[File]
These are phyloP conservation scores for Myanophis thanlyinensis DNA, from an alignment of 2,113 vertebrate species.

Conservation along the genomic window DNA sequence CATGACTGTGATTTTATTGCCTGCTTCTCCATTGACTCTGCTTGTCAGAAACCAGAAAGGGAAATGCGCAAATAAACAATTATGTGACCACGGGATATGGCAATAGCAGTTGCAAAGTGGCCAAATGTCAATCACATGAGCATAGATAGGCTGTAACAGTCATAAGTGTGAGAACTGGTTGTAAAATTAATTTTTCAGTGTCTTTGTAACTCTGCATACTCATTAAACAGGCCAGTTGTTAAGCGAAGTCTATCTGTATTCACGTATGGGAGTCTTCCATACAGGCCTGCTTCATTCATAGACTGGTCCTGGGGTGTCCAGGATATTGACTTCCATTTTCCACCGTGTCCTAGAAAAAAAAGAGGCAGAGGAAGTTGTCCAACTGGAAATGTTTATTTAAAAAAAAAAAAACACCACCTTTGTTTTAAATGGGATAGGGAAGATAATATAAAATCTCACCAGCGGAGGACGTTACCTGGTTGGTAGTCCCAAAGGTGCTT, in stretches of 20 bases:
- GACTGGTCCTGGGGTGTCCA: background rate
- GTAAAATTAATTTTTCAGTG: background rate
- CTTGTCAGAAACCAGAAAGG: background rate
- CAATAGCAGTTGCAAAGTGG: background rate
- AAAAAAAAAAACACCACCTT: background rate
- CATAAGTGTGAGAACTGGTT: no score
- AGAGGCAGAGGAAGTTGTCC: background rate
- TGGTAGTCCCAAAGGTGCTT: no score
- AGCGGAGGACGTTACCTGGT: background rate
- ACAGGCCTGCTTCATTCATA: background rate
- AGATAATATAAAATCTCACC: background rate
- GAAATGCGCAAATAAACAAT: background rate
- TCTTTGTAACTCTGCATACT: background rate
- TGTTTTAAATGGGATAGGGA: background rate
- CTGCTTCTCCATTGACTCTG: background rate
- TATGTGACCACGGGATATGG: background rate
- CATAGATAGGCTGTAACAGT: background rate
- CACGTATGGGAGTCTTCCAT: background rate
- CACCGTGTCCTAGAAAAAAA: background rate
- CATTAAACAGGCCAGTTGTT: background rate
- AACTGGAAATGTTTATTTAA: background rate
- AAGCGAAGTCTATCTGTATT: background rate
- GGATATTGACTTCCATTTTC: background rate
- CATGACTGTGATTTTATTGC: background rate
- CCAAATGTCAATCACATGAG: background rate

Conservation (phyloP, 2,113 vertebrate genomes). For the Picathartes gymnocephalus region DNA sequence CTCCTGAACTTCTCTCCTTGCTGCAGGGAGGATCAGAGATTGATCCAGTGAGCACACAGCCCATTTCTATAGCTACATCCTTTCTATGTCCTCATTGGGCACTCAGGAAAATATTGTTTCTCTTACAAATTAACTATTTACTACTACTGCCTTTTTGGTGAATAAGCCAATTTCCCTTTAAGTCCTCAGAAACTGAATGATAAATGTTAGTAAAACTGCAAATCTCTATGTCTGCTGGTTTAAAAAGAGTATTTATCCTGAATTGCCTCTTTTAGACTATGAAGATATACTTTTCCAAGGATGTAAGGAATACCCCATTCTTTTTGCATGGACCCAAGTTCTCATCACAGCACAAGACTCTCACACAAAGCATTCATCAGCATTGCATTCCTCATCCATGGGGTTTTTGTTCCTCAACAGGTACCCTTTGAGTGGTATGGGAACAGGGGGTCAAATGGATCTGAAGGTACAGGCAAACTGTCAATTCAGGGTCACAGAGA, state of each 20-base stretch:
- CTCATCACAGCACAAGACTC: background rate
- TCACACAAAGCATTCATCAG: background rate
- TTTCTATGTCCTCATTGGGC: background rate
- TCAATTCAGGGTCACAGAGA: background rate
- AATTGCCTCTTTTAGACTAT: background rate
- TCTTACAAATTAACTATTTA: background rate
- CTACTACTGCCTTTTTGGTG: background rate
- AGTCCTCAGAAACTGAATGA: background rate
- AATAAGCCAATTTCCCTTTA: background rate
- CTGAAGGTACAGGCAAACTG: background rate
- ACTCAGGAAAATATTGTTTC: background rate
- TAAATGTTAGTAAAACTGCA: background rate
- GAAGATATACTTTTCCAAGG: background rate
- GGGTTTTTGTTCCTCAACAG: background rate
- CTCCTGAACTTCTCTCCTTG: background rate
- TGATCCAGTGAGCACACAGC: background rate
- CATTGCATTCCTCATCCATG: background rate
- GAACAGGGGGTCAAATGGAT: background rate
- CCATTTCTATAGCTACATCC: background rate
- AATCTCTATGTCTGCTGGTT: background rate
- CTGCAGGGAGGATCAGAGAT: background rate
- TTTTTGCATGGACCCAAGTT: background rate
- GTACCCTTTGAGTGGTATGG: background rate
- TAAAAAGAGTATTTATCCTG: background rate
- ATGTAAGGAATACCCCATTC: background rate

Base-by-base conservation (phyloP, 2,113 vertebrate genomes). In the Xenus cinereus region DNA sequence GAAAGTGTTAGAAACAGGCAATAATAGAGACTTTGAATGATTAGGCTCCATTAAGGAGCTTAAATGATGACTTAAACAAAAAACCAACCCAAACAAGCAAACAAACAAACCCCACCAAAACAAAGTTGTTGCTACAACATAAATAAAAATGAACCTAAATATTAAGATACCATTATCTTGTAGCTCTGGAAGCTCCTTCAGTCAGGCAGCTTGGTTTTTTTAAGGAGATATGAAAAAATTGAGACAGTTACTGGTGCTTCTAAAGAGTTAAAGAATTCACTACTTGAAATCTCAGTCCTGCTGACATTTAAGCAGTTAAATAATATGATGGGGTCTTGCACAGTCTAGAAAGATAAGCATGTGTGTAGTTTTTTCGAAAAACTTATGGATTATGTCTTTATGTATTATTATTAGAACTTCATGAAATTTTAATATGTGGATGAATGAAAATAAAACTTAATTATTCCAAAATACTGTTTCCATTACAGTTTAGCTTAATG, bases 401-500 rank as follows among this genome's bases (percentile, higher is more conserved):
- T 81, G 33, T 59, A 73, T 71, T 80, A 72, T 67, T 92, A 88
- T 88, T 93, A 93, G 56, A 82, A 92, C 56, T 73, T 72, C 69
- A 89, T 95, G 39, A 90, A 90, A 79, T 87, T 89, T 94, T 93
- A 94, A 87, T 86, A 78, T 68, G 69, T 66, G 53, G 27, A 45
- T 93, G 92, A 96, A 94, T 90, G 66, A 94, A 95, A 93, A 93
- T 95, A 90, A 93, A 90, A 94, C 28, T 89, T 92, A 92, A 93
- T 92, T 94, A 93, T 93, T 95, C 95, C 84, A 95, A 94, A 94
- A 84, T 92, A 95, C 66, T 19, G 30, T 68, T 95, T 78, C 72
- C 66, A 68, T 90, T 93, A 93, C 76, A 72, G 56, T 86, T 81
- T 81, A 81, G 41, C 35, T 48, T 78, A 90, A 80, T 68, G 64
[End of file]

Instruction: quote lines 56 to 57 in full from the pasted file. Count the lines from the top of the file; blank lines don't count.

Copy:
- T 88, T 93, A 93, G 56, A 82, A 92, C 56, T 73, T 72, C 69
- A 89, T 95, G 39, A 90, A 90, A 79, T 87, T 89, T 94, T 93